Posted by mac @ 01:39 PM EST [Link]

Gordon P. comments on a story that caught Brad's interest a few days ago. In an earlier blog entry, Brad wrote of "four high-school students from Arizona -- undocumented Mexican immigrants -- who entered the Marine Advanced Technology Education Center's Remotely Operated Vehicle Competition. And won. At the college level. Against a team from MIT, among others." Gordon adds his own post-mortem analysis...


Posted by mac @ 12:43 PM EST [Link]

Saturday, April 9, 2005

The Wonkette's latest entry on Jeff Gannon is hilarious! And, as always, her analysis of Kathleen Parker's latest column had me rolling on the floor.

Posted by mac @ 01:38 PM EST [Link]

I've gotta second Claire Wolfe on this a matter of fact, I usually second her on every issue. Yes! The woman is that principles, that good. Besides which, she owns guns. Claire writes, THE ACLU (SOMETIMES YOU GOTTA LOVE 'EM) lambastes the State Department on its plan to force fatally insecure "security" passports on everyone. They also point out (in a white paper) how the gummint blatantly ignored known and well-expressed concerns from around the world.

Posted by mac @ 12:26 PM EST [Link]

Cartoons: Clay Bennett's "Patriot Act"; Ben Sargent's "Fairy Tales"; Tony Auth's "Congressional Delegation"; and, Doug Marlette's "Lady Liberty". Enjoy!

Posted by mac @ 12:20 PM EST [Link]

Tod comments on David M. Brown's article, posted below. He observes, The "slick" way to do what Mr. Brown suggests, having three computers with identical setups, is to buy three computers with the same hardware. One piece of that hardware should be a tape drive or a removable hard drive. Then use Ghost to copy the harddrive of the of the main machine to the duplicate machines. In this manner, you get a low-level copy of _everything_ and cannot forget anything, since your entire hard drive is copied. (The identical hardware is required because with the low-level copy, drivers and other "stuff" which are motherboard specific are part of the copy.) Most competent businesses with lots of computers use this method to do installs to avoid spending the 8+ hours needed to setup a new computer with that companies configurations and software.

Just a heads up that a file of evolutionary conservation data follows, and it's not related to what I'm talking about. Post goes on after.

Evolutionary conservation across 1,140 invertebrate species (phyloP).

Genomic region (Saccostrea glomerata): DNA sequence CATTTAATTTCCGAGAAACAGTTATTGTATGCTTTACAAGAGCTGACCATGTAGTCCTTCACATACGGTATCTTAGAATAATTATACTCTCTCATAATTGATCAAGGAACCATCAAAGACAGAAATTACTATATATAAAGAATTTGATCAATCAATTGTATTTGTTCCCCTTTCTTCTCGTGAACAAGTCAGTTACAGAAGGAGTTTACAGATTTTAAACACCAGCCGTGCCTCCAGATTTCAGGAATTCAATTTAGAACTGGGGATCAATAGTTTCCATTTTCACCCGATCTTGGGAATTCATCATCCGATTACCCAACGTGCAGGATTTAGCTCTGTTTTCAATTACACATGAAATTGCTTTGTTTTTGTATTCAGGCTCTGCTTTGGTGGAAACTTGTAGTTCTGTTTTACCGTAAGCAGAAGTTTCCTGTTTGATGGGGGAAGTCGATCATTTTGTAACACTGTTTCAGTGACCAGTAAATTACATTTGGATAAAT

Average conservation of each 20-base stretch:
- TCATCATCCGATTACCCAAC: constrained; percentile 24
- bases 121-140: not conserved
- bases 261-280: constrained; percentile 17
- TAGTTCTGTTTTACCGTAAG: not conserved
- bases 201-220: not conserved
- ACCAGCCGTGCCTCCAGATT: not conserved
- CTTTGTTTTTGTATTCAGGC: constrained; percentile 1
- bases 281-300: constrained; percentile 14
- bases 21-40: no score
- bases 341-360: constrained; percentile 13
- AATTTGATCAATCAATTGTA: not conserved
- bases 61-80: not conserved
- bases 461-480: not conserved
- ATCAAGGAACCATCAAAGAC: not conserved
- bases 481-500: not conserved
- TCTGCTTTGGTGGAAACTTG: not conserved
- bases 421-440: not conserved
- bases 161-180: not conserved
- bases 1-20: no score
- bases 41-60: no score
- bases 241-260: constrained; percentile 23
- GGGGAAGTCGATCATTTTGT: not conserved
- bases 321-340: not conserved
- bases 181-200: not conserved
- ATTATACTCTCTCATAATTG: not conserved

Posted by mac @ 08:17 AM EST [Link]

David M. Brown has a charming and useful article entitled "I Can Save Us All: When Computers Do Bad Things to Good People." It opens, 1. Never Forget: The Computer Is Your Enemy. It is out to get you. Any way that the computer can find to destroy your life, the computer is going to do. That's why it always seems so "productive," so "easy to use," so "able to do many things simultaneously." The computer is luring you into a sense of complacency. Just when you're thinking, "Aha, I've finally mastered this computer thing, I have finally spent all the man-years I've going to spend learning how to protect it and myself from viruses, adware, spyware, data loss, theft, fire, little kids with yo-yos and water pistols, etc.," up will pop a chink in the armor that will be your downfall. To prevent this you must be vigilant, constantly monitoring your computer through narrowed Clint-Eastwood-like eyes, always on the lookout for that one little trick up its sleeve that until now you had not suspected and about which nobody ever bothered to tell you. Don't ever relax in front of your computer. Be tense. Be worried. Be afraid. Be very afraid.